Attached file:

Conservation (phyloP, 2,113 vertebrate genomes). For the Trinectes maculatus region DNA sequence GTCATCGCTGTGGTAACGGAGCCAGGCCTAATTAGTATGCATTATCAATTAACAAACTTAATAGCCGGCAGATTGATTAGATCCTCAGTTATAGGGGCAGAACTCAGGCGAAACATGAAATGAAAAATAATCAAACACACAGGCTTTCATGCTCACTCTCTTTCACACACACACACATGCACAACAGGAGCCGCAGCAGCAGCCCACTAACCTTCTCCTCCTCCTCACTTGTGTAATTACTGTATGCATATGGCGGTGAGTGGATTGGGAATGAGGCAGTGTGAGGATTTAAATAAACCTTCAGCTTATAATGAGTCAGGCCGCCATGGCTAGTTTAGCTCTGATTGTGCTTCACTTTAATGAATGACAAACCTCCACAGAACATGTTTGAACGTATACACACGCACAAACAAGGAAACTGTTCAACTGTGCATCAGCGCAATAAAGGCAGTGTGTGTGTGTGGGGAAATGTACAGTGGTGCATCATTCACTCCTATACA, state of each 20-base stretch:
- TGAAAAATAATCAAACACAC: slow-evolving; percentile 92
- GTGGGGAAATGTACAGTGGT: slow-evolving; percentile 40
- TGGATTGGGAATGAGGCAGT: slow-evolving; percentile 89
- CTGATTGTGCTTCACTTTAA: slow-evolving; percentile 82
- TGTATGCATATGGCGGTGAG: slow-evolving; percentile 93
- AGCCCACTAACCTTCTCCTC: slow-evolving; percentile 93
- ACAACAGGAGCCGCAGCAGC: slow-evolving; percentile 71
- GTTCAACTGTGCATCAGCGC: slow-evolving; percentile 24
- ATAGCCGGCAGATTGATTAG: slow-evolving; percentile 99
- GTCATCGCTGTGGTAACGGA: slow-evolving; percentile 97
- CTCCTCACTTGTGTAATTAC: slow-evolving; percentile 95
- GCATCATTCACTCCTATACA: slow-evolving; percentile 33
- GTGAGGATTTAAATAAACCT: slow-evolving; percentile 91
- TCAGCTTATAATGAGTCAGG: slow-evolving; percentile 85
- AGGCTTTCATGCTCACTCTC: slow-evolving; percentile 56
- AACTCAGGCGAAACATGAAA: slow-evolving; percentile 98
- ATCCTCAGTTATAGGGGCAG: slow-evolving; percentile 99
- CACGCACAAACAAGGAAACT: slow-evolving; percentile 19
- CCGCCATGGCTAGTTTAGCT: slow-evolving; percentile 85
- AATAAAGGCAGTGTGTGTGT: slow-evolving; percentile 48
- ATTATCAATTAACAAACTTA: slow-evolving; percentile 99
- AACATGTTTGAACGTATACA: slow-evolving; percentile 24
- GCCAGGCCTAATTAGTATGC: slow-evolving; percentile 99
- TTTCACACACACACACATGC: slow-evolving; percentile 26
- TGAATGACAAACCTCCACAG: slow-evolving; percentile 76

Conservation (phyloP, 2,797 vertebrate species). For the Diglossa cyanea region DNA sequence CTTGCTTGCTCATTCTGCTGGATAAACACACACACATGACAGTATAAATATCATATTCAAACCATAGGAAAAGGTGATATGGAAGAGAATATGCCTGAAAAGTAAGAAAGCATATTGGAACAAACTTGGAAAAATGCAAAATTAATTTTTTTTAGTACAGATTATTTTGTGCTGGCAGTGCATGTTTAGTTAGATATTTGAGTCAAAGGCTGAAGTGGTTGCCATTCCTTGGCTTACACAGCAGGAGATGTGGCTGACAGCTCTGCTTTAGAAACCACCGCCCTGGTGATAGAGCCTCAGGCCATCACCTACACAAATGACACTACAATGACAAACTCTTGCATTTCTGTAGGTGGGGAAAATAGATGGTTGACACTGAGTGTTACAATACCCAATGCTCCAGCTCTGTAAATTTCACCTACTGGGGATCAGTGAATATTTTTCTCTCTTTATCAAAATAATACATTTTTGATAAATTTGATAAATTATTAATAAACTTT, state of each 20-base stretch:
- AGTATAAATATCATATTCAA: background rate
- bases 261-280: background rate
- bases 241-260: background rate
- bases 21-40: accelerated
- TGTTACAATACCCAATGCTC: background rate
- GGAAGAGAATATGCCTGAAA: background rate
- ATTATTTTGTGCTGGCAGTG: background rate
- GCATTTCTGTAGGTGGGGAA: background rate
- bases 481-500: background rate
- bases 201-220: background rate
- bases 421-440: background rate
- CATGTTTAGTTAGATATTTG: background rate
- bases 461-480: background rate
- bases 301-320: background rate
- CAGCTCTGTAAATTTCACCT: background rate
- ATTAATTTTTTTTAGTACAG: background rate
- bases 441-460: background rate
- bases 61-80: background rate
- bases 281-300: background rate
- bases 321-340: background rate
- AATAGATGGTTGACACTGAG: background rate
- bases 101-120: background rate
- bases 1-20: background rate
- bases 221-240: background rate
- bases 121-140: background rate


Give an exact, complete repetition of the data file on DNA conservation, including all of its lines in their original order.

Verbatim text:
Conservation (phyloP, 2,113 vertebrate genomes). For the Trinectes maculatus region DNA sequence GTCATCGCTGTGGTAACGGAGCCAGGCCTAATTAGTATGCATTATCAATTAACAAACTTAATAGCCGGCAGATTGATTAGATCCTCAGTTATAGGGGCAGAACTCAGGCGAAACATGAAATGAAAAATAATCAAACACACAGGCTTTCATGCTCACTCTCTTTCACACACACACACATGCACAACAGGAGCCGCAGCAGCAGCCCACTAACCTTCTCCTCCTCCTCACTTGTGTAATTACTGTATGCATATGGCGGTGAGTGGATTGGGAATGAGGCAGTGTGAGGATTTAAATAAACCTTCAGCTTATAATGAGTCAGGCCGCCATGGCTAGTTTAGCTCTGATTGTGCTTCACTTTAATGAATGACAAACCTCCACAGAACATGTTTGAACGTATACACACGCACAAACAAGGAAACTGTTCAACTGTGCATCAGCGCAATAAAGGCAGTGTGTGTGTGTGGGGAAATGTACAGTGGTGCATCATTCACTCCTATACA, state of each 20-base stretch:
- TGAAAAATAATCAAACACAC: slow-evolving; percentile 92
- GTGGGGAAATGTACAGTGGT: slow-evolving; percentile 40
- TGGATTGGGAATGAGGCAGT: slow-evolving; percentile 89
- CTGATTGTGCTTCACTTTAA: slow-evolving; percentile 82
- TGTATGCATATGGCGGTGAG: slow-evolving; percentile 93
- AGCCCACTAACCTTCTCCTC: slow-evolving; percentile 93
- ACAACAGGAGCCGCAGCAGC: slow-evolving; percentile 71
- GTTCAACTGTGCATCAGCGC: slow-evolving; percentile 24
- ATAGCCGGCAGATTGATTAG: slow-evolving; percentile 99
- GTCATCGCTGTGGTAACGGA: slow-evolving; percentile 97
- CTCCTCACTTGTGTAATTAC: slow-evolving; percentile 95
- GCATCATTCACTCCTATACA: slow-evolving; percentile 33
- GTGAGGATTTAAATAAACCT: slow-evolving; percentile 91
- TCAGCTTATAATGAGTCAGG: slow-evolving; percentile 85
- AGGCTTTCATGCTCACTCTC: slow-evolving; percentile 56
- AACTCAGGCGAAACATGAAA: slow-evolving; percentile 98
- ATCCTCAGTTATAGGGGCAG: slow-evolving; percentile 99
- CACGCACAAACAAGGAAACT: slow-evolving; percentile 19
- CCGCCATGGCTAGTTTAGCT: slow-evolving; percentile 85
- AATAAAGGCAGTGTGTGTGT: slow-evolving; percentile 48
- ATTATCAATTAACAAACTTA: slow-evolving; percentile 99
- AACATGTTTGAACGTATACA: slow-evolving; percentile 24
- GCCAGGCCTAATTAGTATGC: slow-evolving; percentile 99
- TTTCACACACACACACATGC: slow-evolving; percentile 26
- TGAATGACAAACCTCCACAG: slow-evolving; percentile 76

Conservation (phyloP, 2,797 vertebrate species). For the Diglossa cyanea region DNA sequence CTTGCTTGCTCATTCTGCTGGATAAACACACACACATGACAGTATAAATATCATATTCAAACCATAGGAAAAGGTGATATGGAAGAGAATATGCCTGAAAAGTAAGAAAGCATATTGGAACAAACTTGGAAAAATGCAAAATTAATTTTTTTTAGTACAGATTATTTTGTGCTGGCAGTGCATGTTTAGTTAGATATTTGAGTCAAAGGCTGAAGTGGTTGCCATTCCTTGGCTTACACAGCAGGAGATGTGGCTGACAGCTCTGCTTTAGAAACCACCGCCCTGGTGATAGAGCCTCAGGCCATCACCTACACAAATGACACTACAATGACAAACTCTTGCATTTCTGTAGGTGGGGAAAATAGATGGTTGACACTGAGTGTTACAATACCCAATGCTCCAGCTCTGTAAATTTCACCTACTGGGGATCAGTGAATATTTTTCTCTCTTTATCAAAATAATACATTTTTGATAAATTTGATAAATTATTAATAAACTTT, state of each 20-base stretch:
- AGTATAAATATCATATTCAA: background rate
- bases 261-280: background rate
- bases 241-260: background rate
- bases 21-40: accelerated
- TGTTACAATACCCAATGCTC: background rate
- GGAAGAGAATATGCCTGAAA: background rate
- ATTATTTTGTGCTGGCAGTG: background rate
- GCATTTCTGTAGGTGGGGAA: background rate
- bases 481-500: background rate
- bases 201-220: background rate
- bases 421-440: background rate
- CATGTTTAGTTAGATATTTG: background rate
- bases 461-480: background rate
- bases 301-320: background rate
- CAGCTCTGTAAATTTCACCT: background rate
- ATTAATTTTTTTTAGTACAG: background rate
- bases 441-460: background rate
- bases 61-80: background rate
- bases 281-300: background rate
- bases 321-340: background rate
- AATAGATGGTTGACACTGAG: background rate
- bases 101-120: background rate
- bases 1-20: background rate
- bases 221-240: background rate
- bases 121-140: background rate